From Schipol to Boston, the private jet wars are on

As countries across the world race to decarbonise serious questions are being asked about the near-term viability of private aviation, but most scientists already know the answer. 

architectural photography of white aircraft

In the past week alone, chaos ensued at Geneva Airport, Switzerland, as environmental activists blocked the area dedicated to private jets. Elsewhere, France’s widely reported new law banning air travel on internal routes served by rail journeys in two-and-a-half hours or under also came into effect – a decision that has been driven in part by a need to reduce private aviation.

Elsewhere, Amsterdam Schipol – Europe’s third busiest airport – has just announced it will shut down its private jet flights entirely by 2026, with between 30 and 50% of the destinations passengers are flying to already well-served by commercial aviation. Nevertheless, not everyone seems to be getting the messge.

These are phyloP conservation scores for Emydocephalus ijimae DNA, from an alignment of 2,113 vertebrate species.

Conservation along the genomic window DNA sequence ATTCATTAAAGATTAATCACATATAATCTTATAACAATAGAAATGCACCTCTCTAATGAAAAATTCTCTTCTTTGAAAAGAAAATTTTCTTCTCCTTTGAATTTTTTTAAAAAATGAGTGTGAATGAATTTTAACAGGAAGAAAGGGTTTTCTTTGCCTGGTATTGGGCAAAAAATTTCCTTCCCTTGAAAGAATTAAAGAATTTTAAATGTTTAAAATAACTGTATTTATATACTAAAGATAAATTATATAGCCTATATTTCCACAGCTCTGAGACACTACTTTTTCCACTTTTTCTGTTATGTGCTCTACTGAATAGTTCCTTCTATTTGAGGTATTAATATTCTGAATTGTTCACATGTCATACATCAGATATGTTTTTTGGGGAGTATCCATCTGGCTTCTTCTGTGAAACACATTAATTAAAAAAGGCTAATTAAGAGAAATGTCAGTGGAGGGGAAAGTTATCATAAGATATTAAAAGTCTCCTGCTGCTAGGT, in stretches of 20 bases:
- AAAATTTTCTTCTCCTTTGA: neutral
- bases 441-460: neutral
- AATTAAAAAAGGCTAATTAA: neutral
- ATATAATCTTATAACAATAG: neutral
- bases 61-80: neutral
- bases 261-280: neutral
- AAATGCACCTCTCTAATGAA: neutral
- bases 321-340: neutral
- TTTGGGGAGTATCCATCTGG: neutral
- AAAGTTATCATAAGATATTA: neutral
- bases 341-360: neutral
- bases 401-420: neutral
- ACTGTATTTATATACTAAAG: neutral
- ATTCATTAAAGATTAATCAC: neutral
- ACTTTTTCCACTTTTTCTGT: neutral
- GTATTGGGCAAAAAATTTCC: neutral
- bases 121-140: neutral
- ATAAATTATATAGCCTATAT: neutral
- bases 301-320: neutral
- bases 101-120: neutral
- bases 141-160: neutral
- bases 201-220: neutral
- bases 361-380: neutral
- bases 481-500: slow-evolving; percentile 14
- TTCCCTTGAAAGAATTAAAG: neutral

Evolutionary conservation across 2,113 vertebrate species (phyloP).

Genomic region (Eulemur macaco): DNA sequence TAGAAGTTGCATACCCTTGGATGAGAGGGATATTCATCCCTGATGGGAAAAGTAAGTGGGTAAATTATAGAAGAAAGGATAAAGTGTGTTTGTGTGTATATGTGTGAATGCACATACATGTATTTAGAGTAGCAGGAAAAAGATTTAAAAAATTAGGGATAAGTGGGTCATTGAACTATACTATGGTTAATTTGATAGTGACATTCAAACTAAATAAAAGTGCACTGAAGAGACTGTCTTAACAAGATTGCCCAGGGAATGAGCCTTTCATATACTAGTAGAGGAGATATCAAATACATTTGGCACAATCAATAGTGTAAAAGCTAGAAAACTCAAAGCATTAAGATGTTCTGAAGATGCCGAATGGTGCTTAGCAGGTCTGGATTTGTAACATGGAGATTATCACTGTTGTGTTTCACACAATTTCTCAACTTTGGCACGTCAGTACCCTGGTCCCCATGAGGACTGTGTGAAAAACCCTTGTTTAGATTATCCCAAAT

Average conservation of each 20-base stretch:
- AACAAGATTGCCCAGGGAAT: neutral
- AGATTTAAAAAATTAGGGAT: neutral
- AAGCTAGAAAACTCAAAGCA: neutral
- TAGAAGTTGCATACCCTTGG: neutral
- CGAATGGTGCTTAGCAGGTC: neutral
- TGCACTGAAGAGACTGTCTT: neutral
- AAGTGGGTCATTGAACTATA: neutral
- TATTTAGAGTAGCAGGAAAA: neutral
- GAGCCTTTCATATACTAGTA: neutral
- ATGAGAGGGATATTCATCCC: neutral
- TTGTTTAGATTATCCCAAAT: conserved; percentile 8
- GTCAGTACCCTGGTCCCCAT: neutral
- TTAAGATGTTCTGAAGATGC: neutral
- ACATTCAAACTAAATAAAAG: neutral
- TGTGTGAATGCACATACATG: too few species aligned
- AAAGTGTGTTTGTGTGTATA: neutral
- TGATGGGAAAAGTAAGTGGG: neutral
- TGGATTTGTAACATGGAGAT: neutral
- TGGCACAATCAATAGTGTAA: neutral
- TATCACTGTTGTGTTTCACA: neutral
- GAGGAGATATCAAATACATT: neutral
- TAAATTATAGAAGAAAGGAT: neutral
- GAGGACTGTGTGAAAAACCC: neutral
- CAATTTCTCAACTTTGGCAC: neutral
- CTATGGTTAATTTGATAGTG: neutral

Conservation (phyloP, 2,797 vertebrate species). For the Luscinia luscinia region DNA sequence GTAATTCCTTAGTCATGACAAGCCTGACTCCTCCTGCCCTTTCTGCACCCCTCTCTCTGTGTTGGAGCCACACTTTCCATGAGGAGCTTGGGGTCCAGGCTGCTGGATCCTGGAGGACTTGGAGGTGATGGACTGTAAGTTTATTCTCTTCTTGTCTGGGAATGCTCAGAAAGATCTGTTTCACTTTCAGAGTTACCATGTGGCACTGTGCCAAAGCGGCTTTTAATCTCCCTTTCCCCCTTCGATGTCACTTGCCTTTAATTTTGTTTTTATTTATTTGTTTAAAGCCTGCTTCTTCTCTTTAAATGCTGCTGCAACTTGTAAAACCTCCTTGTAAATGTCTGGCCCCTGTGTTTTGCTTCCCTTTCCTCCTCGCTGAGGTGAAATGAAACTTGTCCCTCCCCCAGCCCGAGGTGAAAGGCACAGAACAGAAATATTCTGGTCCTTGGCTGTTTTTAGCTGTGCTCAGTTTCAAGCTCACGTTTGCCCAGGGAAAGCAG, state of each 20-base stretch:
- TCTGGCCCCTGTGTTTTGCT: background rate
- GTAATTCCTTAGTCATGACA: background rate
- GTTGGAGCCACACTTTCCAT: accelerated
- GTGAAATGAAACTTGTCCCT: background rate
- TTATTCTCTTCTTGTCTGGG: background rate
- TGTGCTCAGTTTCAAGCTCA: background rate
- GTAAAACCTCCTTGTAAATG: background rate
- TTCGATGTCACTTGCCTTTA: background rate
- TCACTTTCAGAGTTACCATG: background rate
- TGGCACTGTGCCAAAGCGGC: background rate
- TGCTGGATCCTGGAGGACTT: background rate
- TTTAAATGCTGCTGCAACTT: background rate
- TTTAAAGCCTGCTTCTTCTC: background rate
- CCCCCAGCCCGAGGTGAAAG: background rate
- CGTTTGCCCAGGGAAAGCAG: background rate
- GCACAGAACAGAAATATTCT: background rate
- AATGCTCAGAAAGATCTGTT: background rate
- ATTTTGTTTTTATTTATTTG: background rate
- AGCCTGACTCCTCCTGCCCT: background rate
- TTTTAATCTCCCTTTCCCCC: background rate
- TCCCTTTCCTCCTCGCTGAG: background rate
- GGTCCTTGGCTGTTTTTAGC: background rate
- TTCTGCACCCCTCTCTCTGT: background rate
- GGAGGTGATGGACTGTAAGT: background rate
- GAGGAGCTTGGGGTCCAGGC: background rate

Despite Boston mayor Michelle Wu taking very determined steps to move the metropolis away from fossil fuels, and Massachusetts Governor Maura Healey being a well-known supporter of climate action, plans are underway to expand a suburban jetport at Hanscom Field, with an additional 27 hangars proposed for the site. According to some measures, using a private jet for a trip between New York and Washington D.C. produces around 45 times the emissions per passenger of a commercial flight, and 1,100 times that of a rail journey. 

Questions over the future of aviation in a carbon neutral world have been increasing in volume for many years now. Britain’s Jet Zero Council confirmed a major funding increase for research  into sustainable fuels, which are widely seen as a silver bullet in terms of maintaining global travel links and connectivity, if they can be developed successfully. Meanwhile, research by Transport & Environment published in March revealed that 85% of global companies surveyed were not taking any action to cut their air travel emissions. 

More on aviation and emissions: 

Can aviation ever be truly sustainable?

No clear path to net zero flights, says report

Fears new EU rules could ‘greenwash’ airlines

Image: Chris Leipelt


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